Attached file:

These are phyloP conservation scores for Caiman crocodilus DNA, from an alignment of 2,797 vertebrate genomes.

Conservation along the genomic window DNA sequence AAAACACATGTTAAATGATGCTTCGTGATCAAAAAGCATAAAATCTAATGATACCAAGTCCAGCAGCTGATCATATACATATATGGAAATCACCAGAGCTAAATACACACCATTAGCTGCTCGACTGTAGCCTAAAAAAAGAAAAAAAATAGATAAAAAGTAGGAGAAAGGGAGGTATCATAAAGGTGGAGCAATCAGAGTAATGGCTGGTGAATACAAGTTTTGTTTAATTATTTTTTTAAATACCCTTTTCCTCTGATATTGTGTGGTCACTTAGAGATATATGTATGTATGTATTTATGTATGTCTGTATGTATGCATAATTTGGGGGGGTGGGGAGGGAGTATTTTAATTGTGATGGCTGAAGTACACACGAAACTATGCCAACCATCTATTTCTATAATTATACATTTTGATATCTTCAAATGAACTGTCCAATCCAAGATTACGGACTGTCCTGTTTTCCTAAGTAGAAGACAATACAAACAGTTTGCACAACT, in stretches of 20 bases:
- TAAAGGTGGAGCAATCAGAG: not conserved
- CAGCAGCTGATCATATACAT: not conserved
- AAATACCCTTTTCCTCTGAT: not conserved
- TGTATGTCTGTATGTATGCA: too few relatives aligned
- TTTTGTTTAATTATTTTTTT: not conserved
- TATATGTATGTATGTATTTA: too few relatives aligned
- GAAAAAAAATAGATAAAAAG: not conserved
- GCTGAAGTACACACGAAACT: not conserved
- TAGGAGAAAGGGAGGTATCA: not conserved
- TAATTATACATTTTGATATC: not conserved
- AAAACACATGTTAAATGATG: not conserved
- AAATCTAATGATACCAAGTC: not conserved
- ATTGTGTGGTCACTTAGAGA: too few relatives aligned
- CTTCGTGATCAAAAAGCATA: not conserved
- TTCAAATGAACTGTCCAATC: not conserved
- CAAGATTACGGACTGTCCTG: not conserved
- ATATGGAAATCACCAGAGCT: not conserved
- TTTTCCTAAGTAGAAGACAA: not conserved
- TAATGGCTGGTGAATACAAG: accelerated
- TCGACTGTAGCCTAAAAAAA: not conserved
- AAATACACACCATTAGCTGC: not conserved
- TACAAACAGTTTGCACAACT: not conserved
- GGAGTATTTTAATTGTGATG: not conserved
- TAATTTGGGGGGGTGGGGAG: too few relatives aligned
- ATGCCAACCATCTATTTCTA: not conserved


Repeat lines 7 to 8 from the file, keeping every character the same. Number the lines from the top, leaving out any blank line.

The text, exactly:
- TTTTGTTTAATTATTTTTTT: not conserved
- TATATGTATGTATGTATTTA: too few relatives aligned